Millions of us turned to gardening as a form of solace during an uncertain year, growing our own vegetables and planting up pots as a way to get outside.
Over lockdown, we had plenty of time to come up with wildlife garden ideas that look great and support the environment, including growing a lovely wildflower patch. But a huge increase in demand for seeds has unfortunately contributed to a shortage, along with climate change.
According to a UK-based wildflower seed company called Seedball, orders are still coming in thick and fast. Lots of budding gardeners ordering seeds for the first time – coupled with last autumn's poor harvest – has resulted in a nationwide shortage.
'Unfortunately, the harvest did not produce enough seeds to meet the demand, following the unusually hot spring in 2020,' comments Seedball Co-founder & Director, Dr Emily Attlee.
'With increasingly variable and extreme weather patterns being recorded, and dire climate change reports, there may be further seed shortages on the horizon.'
She highlights that heatwaves and record temperatures will negatively affect wildflower growth. So climate change has a huge knock-on effect on local environments and habitats by limiting the number of wildflowers and wildflower seeds for the future.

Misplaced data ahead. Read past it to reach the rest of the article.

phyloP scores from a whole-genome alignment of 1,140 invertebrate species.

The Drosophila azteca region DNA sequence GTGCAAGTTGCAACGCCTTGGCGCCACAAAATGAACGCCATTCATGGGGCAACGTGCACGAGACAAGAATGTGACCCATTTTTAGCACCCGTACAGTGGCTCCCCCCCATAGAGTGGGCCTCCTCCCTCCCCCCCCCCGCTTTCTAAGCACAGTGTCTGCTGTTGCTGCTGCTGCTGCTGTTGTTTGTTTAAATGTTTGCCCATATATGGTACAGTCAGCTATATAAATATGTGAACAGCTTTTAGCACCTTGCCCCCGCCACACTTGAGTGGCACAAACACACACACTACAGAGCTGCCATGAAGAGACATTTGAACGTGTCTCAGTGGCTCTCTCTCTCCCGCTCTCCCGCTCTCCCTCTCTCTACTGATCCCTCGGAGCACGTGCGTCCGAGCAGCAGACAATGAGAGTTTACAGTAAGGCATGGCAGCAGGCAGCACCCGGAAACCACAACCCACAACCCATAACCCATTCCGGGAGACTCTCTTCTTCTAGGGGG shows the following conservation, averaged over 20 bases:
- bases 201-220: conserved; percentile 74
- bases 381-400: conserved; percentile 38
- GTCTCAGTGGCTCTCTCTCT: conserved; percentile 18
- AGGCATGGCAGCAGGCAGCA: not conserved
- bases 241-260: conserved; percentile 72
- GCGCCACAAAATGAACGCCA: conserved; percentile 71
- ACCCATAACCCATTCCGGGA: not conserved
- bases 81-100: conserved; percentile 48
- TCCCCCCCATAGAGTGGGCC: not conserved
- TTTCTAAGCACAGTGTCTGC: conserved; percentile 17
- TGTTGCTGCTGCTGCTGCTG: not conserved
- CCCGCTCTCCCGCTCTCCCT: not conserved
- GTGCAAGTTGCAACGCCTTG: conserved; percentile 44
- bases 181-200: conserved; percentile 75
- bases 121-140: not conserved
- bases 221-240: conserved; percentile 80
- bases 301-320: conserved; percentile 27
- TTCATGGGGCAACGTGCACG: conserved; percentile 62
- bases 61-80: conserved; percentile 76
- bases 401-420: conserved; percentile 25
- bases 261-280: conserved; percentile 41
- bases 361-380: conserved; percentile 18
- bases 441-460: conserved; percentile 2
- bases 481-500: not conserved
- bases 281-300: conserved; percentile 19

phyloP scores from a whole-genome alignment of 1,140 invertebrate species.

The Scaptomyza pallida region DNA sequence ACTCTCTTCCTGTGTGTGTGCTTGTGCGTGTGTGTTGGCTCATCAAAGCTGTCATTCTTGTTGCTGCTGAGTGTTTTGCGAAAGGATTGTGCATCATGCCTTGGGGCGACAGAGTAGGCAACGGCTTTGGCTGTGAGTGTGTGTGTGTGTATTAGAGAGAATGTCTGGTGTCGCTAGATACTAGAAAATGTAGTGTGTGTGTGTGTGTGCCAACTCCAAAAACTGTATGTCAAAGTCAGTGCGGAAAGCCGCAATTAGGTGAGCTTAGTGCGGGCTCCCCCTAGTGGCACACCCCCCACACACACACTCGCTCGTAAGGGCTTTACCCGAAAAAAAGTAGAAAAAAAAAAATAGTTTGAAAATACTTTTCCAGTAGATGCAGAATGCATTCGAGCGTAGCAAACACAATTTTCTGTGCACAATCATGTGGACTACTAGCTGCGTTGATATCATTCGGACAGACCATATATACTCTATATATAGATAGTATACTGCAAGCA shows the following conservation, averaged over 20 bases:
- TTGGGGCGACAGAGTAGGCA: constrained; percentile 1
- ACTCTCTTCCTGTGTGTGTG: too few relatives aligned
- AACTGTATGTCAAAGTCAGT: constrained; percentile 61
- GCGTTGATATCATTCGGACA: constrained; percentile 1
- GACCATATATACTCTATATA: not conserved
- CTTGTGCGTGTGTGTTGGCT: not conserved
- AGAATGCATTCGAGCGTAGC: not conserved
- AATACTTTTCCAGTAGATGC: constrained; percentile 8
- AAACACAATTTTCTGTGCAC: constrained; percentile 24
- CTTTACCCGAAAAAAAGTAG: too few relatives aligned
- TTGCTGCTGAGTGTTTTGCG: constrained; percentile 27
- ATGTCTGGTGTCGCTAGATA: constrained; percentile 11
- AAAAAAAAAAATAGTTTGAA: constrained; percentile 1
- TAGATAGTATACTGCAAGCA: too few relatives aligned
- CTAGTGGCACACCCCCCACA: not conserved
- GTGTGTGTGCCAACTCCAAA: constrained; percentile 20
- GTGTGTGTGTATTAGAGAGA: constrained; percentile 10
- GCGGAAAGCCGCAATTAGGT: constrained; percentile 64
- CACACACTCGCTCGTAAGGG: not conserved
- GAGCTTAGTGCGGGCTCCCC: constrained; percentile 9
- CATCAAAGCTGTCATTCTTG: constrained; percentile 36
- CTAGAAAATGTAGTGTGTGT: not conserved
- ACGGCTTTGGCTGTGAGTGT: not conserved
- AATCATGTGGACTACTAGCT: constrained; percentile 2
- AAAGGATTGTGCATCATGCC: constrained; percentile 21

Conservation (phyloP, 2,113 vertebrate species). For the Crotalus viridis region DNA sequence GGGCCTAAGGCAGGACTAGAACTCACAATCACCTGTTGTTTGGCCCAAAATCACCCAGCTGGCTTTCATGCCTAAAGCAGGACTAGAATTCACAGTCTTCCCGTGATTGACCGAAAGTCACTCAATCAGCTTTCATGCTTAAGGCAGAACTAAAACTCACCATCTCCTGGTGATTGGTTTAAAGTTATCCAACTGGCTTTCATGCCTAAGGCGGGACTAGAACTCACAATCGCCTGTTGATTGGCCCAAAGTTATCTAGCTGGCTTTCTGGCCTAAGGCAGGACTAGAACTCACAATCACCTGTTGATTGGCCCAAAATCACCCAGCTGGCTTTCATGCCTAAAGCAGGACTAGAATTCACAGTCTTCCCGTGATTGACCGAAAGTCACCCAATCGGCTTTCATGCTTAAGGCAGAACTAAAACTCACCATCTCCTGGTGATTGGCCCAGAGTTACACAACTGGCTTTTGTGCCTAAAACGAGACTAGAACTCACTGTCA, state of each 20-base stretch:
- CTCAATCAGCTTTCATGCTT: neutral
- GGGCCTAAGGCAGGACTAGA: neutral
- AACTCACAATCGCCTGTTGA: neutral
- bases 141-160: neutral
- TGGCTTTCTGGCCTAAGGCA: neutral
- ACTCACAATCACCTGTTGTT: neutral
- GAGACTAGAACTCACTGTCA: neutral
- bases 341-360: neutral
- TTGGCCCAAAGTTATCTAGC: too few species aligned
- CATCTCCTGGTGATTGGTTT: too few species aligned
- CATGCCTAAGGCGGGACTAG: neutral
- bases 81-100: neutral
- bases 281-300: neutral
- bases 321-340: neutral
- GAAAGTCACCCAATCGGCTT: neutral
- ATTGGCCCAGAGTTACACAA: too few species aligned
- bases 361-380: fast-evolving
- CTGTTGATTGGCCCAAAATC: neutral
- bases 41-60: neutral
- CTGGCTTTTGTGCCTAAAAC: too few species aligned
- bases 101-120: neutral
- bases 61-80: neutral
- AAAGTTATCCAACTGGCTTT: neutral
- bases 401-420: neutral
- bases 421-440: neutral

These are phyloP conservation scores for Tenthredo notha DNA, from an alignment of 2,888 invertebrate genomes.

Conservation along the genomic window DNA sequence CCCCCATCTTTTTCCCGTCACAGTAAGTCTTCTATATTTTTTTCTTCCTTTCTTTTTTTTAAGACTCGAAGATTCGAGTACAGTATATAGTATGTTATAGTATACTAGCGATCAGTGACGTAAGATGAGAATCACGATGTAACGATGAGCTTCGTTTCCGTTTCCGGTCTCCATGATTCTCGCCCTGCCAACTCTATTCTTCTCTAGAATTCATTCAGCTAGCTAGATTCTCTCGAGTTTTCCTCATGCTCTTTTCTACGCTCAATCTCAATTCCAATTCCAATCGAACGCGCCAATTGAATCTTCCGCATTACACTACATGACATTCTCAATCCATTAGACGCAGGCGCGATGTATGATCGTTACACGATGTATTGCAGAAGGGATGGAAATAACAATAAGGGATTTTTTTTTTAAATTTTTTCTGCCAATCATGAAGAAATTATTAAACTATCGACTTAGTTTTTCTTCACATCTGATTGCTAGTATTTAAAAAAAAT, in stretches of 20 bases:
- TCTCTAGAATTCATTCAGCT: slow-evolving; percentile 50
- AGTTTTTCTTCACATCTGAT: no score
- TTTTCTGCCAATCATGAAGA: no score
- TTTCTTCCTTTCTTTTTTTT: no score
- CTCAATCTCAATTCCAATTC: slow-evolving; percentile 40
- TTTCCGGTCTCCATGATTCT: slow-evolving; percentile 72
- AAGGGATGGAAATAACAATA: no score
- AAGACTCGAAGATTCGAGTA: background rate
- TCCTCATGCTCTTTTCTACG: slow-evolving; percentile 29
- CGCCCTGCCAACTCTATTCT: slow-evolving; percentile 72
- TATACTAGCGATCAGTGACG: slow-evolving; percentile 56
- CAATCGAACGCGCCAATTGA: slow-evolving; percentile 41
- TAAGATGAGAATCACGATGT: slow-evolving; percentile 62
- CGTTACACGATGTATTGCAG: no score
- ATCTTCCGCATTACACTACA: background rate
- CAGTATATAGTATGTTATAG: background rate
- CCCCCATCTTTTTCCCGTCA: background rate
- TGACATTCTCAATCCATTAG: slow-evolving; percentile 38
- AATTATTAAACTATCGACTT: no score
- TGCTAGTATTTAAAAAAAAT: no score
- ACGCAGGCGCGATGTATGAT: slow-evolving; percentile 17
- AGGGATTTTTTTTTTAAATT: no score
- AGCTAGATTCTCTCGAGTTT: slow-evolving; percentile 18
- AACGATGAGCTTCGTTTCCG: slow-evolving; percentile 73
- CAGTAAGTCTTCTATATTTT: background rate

Seedball also reveals that large landscaping projects that require seeds have now started up again, after being delayed during the pandemic. Personal and commercial demand has therefore put a significant strain on resources.
In the US, seed companies have seen an enormous increase in orders, too. The owner of Baker Creek Heirloom Seeds in Mansfield, Missouri, tells the BBC that the whole seed industry hadn't seen anything like the demand back in March 2020 since the Great Depression.
The shortage comes as Monty Don warns of a plant shortage too, encouraging his fans to stock up on spring bulbs early, planning spring garden ideas well in advance. 'Most plants are in short supply at the moment through a combination of the effects of the pandemic and Brexit,' he writes on his blog.
'So it is a good idea to order your spring-flowering bulbs in good time, so they can be planted in September or October (although tulips should not be planted until November),' says Monty.
It's brilliant to see this new enthusiasm for gardening and interest in learning how to plant a wildflower meadow. But extreme weather due to climate change, plus Brexit, has meant supply simply hasn't been able to meet demand.
Millie Hurst has worked in digital journalism for five years, having previously worked as a Senior SEO Editor at News UK both in London and New York. She joined the Future team in early 2021, working across several brands, including Gardeningetc. Now, she is Senior Content Editor at Ideal Home, taking care of evergreen articles aimed at inspiring people to make the most of their homes and outdoor spaces.
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